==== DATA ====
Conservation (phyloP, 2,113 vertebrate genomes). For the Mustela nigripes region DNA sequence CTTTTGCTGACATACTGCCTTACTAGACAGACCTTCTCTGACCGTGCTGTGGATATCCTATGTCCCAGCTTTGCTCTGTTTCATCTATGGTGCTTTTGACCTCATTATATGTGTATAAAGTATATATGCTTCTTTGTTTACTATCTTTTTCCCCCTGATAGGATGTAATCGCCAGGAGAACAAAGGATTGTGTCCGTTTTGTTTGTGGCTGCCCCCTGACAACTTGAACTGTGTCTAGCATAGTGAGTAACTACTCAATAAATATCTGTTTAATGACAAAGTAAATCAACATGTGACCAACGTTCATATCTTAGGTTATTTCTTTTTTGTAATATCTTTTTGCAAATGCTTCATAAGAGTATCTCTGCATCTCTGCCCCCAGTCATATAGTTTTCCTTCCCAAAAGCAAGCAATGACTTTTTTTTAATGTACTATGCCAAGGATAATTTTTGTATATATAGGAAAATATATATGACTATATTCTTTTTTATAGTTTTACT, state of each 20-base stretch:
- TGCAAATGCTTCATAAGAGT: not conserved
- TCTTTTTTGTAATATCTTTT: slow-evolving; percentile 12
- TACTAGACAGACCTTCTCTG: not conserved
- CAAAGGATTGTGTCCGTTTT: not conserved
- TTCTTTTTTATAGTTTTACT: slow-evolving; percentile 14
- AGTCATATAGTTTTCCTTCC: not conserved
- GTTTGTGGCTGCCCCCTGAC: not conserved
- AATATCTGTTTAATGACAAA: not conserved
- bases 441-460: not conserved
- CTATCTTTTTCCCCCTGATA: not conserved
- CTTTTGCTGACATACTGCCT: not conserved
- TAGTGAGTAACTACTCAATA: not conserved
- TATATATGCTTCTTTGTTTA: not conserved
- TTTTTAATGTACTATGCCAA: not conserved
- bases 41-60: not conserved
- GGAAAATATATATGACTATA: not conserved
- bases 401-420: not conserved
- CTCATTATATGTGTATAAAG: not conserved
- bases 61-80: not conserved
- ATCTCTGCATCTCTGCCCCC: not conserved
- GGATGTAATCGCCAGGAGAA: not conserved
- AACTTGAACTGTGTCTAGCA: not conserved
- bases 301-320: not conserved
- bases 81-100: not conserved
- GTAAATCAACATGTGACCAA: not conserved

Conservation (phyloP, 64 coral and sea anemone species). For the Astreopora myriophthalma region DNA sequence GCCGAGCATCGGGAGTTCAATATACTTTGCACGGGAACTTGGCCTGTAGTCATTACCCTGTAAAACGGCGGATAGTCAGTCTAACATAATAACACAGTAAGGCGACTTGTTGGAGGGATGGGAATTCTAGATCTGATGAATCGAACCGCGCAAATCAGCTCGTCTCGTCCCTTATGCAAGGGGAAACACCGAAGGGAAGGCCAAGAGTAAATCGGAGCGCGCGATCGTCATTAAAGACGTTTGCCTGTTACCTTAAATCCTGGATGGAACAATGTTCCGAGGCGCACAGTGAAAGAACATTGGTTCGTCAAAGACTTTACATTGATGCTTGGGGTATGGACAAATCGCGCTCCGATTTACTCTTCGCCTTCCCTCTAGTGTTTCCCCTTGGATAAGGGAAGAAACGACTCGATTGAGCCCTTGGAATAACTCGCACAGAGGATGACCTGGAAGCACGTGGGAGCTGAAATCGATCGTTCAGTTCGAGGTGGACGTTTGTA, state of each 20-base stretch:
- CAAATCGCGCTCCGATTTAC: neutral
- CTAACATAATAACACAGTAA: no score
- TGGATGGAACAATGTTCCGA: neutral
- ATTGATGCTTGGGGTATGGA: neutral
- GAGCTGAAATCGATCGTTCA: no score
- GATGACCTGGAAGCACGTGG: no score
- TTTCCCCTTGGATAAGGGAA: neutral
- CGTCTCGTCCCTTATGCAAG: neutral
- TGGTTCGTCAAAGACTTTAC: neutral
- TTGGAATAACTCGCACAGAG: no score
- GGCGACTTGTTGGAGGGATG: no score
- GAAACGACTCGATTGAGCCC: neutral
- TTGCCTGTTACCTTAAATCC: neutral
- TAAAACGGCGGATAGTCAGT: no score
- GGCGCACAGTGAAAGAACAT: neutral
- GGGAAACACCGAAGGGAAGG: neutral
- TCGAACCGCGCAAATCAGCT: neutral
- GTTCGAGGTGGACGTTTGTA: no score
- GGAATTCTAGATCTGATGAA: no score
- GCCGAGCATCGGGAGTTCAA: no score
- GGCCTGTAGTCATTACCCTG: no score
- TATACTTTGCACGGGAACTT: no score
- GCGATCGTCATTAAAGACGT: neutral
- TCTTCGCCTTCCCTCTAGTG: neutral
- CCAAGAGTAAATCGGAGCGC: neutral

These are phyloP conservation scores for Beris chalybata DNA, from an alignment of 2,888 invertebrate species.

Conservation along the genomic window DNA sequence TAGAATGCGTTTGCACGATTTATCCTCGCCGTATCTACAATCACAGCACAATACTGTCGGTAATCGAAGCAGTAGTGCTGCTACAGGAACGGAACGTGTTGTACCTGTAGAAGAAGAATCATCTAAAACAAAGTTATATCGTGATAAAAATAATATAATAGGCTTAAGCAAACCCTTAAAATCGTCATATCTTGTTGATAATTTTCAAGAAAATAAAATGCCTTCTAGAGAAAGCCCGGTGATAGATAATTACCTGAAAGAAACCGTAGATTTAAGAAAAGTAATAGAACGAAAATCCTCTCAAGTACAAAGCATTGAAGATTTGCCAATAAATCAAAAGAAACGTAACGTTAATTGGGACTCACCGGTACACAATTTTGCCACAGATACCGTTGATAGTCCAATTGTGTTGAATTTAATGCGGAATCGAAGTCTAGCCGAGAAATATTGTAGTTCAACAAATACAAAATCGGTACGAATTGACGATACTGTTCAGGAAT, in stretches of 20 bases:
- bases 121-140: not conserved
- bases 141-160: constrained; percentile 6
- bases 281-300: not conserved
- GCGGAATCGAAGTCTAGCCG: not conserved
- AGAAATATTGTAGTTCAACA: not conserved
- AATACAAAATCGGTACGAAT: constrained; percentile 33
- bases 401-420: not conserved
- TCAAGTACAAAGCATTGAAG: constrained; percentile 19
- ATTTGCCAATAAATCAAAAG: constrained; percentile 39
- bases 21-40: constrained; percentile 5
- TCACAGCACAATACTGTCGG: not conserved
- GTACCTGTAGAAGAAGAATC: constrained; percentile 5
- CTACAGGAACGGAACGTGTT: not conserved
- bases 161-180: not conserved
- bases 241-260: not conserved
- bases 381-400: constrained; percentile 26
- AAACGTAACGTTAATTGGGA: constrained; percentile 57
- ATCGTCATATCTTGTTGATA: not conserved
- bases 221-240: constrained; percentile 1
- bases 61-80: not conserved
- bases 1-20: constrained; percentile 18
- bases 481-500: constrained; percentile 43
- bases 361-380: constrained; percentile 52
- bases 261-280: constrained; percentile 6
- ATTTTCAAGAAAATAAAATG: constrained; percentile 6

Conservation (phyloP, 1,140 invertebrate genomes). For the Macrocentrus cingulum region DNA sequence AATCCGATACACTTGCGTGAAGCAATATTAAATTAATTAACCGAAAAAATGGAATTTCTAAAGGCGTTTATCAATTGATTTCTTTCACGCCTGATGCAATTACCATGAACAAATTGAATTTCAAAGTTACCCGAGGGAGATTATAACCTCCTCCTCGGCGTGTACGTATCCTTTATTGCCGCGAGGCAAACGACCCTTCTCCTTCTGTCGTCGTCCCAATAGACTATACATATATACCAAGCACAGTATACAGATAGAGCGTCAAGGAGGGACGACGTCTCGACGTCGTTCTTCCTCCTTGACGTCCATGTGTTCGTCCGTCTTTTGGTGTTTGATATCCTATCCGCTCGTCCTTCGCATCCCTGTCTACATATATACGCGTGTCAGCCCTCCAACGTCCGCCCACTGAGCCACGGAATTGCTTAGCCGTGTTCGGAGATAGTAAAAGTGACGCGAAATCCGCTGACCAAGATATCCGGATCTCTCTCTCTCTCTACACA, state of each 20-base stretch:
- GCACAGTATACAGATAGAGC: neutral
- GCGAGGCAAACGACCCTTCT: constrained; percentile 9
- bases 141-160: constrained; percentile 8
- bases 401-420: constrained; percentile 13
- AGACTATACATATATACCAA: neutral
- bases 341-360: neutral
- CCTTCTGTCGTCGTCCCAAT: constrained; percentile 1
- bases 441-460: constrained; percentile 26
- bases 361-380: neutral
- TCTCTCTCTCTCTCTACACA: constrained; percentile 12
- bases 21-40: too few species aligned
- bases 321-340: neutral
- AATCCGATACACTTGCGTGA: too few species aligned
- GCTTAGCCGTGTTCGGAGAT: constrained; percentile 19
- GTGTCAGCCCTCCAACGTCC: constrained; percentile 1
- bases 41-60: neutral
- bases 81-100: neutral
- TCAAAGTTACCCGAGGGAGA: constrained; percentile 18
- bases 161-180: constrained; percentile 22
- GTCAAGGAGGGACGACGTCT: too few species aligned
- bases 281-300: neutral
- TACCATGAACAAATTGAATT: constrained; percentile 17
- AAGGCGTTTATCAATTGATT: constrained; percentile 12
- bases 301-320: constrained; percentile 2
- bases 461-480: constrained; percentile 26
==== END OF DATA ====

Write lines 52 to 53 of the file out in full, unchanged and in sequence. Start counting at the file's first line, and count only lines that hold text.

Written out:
- CCAAGAGTAAATCGGAGCGC: neutral

These are phyloP conservation scores for Beris chalybata DNA, from an alignment of 2,888 invertebrate species.